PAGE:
Backed by forecasts of a lean holiday gift-buying season, the nation's retailers plan to hire about the same number of seasonal workers as last year.
The National Retail Federation today is expected to forecast a modest 2.8 percent increase in general merchandise sales from Thanksgiving to Dec. 31 and said seasonal hiring will be close to last year's 495,000 jobs, short of the 600,000 in pre-recession years.
Hiring intentions vary widely. Macy's, Kohl's and JCPenney each plan to hire at least 5,000 more seasonal workers this year. But Best Buy and Toys "R" Us plan 20,000 fewer jobs, combined.
The 2.8 percent sales gain, which envisions $466 billion in spending, follows an unexpectedly strong 5.2 percent gain to $453 billion in 2010.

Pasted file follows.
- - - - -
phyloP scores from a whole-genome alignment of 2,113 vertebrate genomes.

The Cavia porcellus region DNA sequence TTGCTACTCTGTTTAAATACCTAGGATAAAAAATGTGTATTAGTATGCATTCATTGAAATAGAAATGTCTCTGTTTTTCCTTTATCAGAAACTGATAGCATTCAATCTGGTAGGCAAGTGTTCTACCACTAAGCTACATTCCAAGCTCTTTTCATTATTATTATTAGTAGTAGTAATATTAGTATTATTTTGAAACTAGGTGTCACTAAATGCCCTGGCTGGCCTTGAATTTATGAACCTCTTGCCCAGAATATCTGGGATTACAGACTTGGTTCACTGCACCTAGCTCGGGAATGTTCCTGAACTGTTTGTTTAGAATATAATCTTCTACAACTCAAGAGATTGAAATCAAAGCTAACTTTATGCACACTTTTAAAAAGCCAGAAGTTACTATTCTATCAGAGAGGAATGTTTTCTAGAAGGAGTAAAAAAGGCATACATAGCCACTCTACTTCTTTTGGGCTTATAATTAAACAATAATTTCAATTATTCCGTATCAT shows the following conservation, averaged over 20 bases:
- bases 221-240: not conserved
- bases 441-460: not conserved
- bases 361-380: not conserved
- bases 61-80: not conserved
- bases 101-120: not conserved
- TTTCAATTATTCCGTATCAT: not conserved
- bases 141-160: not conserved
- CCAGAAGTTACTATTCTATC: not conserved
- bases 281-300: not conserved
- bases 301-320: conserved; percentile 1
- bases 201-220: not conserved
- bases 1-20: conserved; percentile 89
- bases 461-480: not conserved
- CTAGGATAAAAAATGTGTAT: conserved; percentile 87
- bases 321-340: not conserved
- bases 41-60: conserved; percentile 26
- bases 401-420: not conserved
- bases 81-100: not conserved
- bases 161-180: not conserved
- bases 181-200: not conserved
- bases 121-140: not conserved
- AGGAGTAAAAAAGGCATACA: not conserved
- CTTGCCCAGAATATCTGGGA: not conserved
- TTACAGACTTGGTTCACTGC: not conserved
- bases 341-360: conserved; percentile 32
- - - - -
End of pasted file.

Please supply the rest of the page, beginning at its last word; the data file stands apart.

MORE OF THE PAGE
Experts pin the frugal mood on nagging unemployment, stock market gyrations, a lack of income growth and higher food and gas prices than a year ago.
"The good news for retailers is that shoppers have not thrown in the towel," said Jack Kleinhenz, chief economist for the trade group.
Meanwhile, holiday gift budgets of affluent shoppers — households living on $125,000 to $250,000 a year — dropped 17 percent from 2010, according to American Express. That could become a big deal, because that group is the bulwark of the top 10 percent of wage-earning families responsible for almost a quarter of holiday spending.
Their mood is not rooted in financial fears. Rather, they think they "have enough stuff" after reordering their priorities during a three-year economic downturn.
"Expressions of happiness are being increasingly decoupled from the desire to acquire more and more things," said Jim Taylor, vice president of the Harrison Group, a market research firm hired by American Express. "The search for the holiday spirit resides in family and simplicity."